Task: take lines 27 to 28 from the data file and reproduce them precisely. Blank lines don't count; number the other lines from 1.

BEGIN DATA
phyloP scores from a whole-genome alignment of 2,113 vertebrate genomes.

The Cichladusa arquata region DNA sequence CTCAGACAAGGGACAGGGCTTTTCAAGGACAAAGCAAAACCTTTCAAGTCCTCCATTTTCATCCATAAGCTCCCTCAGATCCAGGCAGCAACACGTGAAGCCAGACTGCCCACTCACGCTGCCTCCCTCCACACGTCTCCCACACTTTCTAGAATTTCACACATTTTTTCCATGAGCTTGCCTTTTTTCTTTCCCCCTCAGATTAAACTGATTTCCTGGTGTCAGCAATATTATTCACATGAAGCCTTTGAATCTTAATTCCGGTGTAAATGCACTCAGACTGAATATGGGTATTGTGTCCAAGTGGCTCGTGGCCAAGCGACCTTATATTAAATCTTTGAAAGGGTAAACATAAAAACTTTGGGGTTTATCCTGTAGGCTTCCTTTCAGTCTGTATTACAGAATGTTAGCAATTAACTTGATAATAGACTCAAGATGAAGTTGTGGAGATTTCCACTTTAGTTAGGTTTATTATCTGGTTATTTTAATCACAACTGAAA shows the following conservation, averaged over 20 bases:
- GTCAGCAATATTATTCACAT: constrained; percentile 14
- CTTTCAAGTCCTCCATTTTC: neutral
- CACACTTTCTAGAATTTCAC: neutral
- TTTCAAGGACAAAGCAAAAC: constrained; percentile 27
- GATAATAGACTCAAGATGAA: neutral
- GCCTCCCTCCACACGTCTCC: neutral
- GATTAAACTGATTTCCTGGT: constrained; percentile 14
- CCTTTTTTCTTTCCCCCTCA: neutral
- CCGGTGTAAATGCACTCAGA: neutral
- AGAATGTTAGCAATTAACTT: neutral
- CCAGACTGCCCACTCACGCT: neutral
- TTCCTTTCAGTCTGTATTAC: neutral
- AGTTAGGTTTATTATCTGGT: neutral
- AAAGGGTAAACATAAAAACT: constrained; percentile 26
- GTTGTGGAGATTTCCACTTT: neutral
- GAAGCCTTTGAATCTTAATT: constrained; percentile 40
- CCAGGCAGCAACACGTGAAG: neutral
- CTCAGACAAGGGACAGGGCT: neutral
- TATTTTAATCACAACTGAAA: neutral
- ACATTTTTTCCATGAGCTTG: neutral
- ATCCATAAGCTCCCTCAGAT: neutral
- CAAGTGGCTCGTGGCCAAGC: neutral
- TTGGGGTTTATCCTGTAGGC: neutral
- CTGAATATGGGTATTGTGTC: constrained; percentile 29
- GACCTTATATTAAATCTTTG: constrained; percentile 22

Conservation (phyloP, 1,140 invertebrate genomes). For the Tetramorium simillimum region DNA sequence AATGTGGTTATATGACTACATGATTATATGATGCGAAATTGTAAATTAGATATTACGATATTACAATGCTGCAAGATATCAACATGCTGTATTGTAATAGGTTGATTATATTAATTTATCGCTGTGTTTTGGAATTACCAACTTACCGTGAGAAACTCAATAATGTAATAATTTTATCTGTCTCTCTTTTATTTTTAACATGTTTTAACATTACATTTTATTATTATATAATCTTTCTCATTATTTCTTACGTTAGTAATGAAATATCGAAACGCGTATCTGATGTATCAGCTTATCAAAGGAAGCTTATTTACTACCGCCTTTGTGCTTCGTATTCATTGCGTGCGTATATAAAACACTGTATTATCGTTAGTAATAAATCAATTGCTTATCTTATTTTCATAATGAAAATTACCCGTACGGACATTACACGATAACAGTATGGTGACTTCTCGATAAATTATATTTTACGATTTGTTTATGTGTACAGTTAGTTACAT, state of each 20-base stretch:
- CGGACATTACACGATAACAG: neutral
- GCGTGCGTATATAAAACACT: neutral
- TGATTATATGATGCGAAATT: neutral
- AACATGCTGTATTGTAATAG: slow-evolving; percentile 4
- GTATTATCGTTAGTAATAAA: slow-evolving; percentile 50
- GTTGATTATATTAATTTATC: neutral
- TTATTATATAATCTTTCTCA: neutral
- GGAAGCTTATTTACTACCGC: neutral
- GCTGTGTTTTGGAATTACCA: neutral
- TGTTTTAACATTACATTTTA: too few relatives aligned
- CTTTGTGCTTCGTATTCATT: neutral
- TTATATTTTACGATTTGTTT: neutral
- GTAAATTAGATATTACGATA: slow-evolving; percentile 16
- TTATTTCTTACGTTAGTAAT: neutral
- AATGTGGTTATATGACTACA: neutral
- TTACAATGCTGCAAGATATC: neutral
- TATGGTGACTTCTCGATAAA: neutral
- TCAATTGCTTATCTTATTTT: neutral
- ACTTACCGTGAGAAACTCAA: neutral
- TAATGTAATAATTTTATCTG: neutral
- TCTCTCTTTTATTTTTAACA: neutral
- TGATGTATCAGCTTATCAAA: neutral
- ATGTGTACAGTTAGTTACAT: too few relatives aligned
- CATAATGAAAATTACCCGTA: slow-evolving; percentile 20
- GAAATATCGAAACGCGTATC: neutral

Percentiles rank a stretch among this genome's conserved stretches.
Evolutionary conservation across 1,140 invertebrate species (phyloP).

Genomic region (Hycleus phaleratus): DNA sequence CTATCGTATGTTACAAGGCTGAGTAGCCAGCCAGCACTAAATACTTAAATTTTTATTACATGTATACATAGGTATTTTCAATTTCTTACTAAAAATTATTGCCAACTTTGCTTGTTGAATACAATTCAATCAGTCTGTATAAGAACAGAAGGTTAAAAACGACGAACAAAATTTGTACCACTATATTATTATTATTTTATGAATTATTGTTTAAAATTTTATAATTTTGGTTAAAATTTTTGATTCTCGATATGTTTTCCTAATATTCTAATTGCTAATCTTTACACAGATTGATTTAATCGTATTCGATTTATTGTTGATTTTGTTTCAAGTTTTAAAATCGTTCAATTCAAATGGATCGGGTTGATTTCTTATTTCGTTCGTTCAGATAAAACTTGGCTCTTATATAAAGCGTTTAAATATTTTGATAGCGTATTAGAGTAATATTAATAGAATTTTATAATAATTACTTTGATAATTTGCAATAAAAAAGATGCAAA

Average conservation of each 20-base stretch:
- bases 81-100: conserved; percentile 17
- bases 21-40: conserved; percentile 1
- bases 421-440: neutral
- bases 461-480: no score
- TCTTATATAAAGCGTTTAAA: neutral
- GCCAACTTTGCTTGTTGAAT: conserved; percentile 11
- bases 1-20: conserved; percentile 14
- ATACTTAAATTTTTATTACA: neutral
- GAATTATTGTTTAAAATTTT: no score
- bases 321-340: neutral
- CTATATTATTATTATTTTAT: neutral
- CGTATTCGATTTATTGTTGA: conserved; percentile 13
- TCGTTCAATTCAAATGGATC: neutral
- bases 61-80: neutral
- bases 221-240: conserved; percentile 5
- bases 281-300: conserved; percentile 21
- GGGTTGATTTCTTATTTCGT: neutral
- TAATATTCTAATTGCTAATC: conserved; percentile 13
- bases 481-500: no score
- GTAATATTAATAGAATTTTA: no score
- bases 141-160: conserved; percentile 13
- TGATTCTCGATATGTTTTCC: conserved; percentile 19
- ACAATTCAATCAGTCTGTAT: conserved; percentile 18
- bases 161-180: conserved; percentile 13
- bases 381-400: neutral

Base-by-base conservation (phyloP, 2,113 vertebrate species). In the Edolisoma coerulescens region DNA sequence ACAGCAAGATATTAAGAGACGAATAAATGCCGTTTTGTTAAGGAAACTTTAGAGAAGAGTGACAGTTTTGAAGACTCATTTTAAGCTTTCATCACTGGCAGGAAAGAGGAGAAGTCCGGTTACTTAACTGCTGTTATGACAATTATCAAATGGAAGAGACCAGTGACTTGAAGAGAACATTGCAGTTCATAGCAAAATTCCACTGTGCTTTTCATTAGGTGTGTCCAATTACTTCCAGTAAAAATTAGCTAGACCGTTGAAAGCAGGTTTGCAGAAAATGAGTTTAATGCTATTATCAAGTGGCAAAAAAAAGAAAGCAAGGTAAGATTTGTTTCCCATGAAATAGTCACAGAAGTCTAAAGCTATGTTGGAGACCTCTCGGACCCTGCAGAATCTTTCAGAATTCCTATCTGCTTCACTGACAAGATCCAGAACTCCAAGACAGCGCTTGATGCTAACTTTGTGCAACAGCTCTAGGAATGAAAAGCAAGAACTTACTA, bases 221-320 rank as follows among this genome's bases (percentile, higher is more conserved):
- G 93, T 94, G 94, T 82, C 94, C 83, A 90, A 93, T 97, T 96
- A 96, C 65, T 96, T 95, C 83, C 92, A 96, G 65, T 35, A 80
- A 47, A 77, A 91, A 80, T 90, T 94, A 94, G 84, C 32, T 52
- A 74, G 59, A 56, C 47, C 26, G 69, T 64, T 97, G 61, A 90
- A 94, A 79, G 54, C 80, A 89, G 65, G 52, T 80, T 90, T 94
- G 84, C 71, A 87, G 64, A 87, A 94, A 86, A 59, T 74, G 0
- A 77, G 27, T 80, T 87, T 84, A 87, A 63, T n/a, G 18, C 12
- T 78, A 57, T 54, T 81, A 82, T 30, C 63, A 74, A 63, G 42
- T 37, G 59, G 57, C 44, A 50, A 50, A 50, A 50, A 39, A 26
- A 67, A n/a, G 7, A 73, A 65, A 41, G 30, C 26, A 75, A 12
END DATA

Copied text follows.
- GACCTTATATTAAATCTTTG: constrained; percentile 22

Conservation (phyloP, 1,140 invertebrate genomes). For the Tetramorium simillimum region DNA sequence AATGTGGTTATATGACTACATGATTATATGATGCGAAATTGTAAATTAGATATTACGATATTACAATGCTGCAAGATATCAACATGCTGTATTGTAATAGGTTGATTATATTAATTTATCGCTGTGTTTTGGAATTACCAACTTACCGTGAGAAACTCAATAATGTAATAATTTTATCTGTCTCTCTTTTATTTTTAACATGTTTTAACATTACATTTTATTATTATATAATCTTTCTCATTATTTCTTACGTTAGTAATGAAATATCGAAACGCGTATCTGATGTATCAGCTTATCAAAGGAAGCTTATTTACTACCGCCTTTGTGCTTCGTATTCATTGCGTGCGTATATAAAACACTGTATTATCGTTAGTAATAAATCAATTGCTTATCTTATTTTCATAATGAAAATTACCCGTACGGACATTACACGATAACAGTATGGTGACTTCTCGATAAATTATATTTTACGATTTGTTTATGTGTACAGTTAGTTACAT, state of each 20-base stretch: